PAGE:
Many of New Zealand’s plant and animal species are protected by various legislation, including the Resource Management Act 1991, Conservation Act 1987, Wildlife Act 1953, and Freshwater Fisheries Regulations 1983. What this means is that generally it’s illegal to destroy, harm, or kill many of New Zealand’s species and their habitat. This issue will focus on freshwater fishes and what you need to know when working in and near waterways. Following issues will tell you what you need to know about lizards, bats, and other indigenous fauna.
Did you know that around 70% of New Zealand’s approximately 40 species of indigenous freshwater fish are Threatened or At Risk? So, we need to take care when working in and near waterways, to avoid or minimise the effects of activities (such as construction) on freshwater fishes and the habitats they live in.
Freshwater fishes are found in a wide array of waterbodies, from rivers and streams, to wetlands and farm drains, and urban stormwater and drainage networks. Many species are small, often well camouflaged and active mainly at night. So, people can be surprised at the number and diversity of fish species present in what might appear to be an otherwise benign looking waterbody.
While the protection of freshwater ecosystems is provided for by the Resource Management Act 1991, including protection of habitat for trout and salmon, unlike their terrestrial (land-based) counterparts, NZ’s indigenous freshwater fishes are not protected by the Wildlife Act.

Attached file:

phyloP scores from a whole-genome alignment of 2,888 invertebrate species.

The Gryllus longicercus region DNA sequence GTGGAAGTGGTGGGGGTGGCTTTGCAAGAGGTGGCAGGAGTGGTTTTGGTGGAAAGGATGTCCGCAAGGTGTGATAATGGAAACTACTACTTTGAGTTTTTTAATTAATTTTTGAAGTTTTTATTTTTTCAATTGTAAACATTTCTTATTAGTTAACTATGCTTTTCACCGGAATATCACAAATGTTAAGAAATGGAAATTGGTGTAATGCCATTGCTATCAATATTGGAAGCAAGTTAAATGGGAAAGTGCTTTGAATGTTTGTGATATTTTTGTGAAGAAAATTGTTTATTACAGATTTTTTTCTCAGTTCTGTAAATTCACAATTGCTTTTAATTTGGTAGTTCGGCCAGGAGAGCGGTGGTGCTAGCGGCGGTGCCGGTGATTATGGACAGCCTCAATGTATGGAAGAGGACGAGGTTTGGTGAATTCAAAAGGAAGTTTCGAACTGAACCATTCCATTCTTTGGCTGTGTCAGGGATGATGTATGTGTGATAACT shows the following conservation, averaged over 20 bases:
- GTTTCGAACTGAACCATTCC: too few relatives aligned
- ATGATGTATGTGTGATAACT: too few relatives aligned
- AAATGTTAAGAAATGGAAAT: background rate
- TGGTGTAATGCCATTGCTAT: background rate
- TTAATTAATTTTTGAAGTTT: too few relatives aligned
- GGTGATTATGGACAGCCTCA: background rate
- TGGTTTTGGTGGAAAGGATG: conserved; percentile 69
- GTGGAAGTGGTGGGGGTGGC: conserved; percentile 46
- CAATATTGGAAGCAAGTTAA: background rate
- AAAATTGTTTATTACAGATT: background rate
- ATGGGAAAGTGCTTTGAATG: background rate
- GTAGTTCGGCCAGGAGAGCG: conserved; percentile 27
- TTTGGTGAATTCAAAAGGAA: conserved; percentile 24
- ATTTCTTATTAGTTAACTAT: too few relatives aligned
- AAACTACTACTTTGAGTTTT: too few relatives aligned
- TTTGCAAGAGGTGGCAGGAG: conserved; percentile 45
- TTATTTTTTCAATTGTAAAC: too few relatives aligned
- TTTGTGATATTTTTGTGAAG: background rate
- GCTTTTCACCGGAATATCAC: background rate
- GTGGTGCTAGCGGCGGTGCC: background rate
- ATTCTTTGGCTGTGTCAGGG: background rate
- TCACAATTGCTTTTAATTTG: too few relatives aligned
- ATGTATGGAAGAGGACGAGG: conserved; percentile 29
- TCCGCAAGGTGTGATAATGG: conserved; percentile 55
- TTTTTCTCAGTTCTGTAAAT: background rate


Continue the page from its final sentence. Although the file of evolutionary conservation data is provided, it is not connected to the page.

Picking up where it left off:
However, what is less well understood is that there is legislation in the Freshwater Fisheries Regulations 1983 (Section 70 (1)) that states:
What this means, is it is not illegal to catch and kill indigenous fishes, such as whitebait and eels. But, if fish are present in a waterway you are going to be working in, you must avoid killing these.
Easy enough, right? Just find the fish and move them someplace safe.
Capturing, identifying, and transporting the fishes is often not as easy as it sounds. Trained ecologists use a wide variety of trapping, netting and relocation procedures, including many methods which require specialised equipment, training and certification.
“Moving fish” also involves getting approval and permits from several government agencies, and having good engagement with local iwi, as many of NZ’s indigenous fishes are of special importance to tangata whenua.
Boffa Miskell ecologists can quickly and efficiently assist you with this work, because our team already holds the various permits and approvals from the Ministry for Primary Industries, the Department of Conservation, and Fish & Game New Zealand required to capture and handle fish in both freshwater and marine environments.
Having these permissions in place gives our clients a head start. We can help with consultation and engagement too, through our well-established relationships with the relevant agencies and iwi around the country. We can also assist with further approvals that are sometimes required where fish are relocated to a new stream or catchment.
For more information about the permits and approvals you may require for fish salvage programmes, get in touch with one of our Ecologists in an office nearest to you.
18 January 2018